WHY CAN’T SHREWS BEHAVE, OR KISS ME, KATE REVIVED


Posted On Oct 17 2011 by
The endurance of Shakespeare’s popularity with both high-brow and low-brow twentieth and twenty-first century audiences has been consistently confirmed by the impressive number of spectators that more or less faithful adaptations of the Bard’s plays have managed to bring to cinema and theatre halls. By mid-twentieth century, The Taming of the Shrew was successfully adapted for the Broadway stage by Cole Porter as Kiss Me, Kate, a musical which combined, in an interesting meta-theatrical structure, the Shakespearean heritage with ‘hot’ topics that the American society showed interest in at the time when the play was first produced (1948). The present paper aims at considering the subtle mechanisms of the adaptation of the Shakespearean text for a different kind of theatrical performance and a different historical context, the way in which new aesthetic codes and cultural-specific issues are addressed in the revival of Porter’s Kiss Me, Kate for the London stage (and the British television) in 2003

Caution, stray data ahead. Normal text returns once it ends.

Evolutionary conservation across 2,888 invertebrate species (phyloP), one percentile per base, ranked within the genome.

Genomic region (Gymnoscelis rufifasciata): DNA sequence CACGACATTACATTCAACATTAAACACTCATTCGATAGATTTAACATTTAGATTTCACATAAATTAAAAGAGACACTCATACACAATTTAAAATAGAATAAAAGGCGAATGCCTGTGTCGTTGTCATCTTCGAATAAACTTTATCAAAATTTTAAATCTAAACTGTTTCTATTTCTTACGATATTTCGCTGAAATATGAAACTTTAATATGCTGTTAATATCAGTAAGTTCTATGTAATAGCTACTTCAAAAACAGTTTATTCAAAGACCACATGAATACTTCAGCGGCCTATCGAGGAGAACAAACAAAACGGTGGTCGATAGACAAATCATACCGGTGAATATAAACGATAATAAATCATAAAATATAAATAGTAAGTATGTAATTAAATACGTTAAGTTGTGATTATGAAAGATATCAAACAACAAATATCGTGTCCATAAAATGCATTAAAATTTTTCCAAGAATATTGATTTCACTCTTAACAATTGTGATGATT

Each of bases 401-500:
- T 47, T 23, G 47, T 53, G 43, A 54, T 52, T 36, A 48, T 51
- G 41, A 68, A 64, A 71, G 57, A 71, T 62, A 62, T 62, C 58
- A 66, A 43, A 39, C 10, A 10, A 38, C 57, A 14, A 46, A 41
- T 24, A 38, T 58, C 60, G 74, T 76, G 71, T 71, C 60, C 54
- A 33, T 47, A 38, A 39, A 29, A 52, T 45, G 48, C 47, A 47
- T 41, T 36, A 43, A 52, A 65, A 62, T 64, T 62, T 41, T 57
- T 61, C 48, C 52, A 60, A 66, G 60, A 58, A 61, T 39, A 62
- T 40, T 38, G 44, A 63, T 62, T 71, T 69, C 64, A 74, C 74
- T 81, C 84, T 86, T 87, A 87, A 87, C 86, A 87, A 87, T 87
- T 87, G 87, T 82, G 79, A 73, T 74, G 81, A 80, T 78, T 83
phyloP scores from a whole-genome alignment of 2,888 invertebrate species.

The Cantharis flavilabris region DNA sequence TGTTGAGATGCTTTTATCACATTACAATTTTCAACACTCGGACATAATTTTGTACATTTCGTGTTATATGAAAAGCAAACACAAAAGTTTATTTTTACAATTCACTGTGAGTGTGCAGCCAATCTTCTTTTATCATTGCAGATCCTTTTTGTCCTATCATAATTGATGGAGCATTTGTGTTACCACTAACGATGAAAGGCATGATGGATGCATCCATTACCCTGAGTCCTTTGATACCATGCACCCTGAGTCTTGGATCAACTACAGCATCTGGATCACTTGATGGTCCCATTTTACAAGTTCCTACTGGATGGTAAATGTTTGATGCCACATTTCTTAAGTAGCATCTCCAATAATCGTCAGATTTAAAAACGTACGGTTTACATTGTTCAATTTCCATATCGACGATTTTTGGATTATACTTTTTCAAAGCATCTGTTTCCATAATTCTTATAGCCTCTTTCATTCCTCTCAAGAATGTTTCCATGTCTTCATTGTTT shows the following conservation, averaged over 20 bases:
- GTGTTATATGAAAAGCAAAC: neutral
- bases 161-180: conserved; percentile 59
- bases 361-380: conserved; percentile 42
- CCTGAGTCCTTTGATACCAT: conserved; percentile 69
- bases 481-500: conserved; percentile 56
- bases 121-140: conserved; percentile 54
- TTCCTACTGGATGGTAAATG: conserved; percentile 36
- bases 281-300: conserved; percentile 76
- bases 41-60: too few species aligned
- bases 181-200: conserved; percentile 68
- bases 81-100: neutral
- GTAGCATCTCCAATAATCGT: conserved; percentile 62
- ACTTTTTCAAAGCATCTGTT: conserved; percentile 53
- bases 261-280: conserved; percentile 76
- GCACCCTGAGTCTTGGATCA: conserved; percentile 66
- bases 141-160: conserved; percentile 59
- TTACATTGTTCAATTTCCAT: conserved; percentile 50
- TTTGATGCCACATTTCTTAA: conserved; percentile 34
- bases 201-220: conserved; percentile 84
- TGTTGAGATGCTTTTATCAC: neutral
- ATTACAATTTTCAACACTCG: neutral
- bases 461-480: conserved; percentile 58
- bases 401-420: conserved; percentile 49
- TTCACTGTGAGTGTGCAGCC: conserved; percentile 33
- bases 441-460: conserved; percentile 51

Last Updated on: October 17th, 2011 at 7:36 P, by admin


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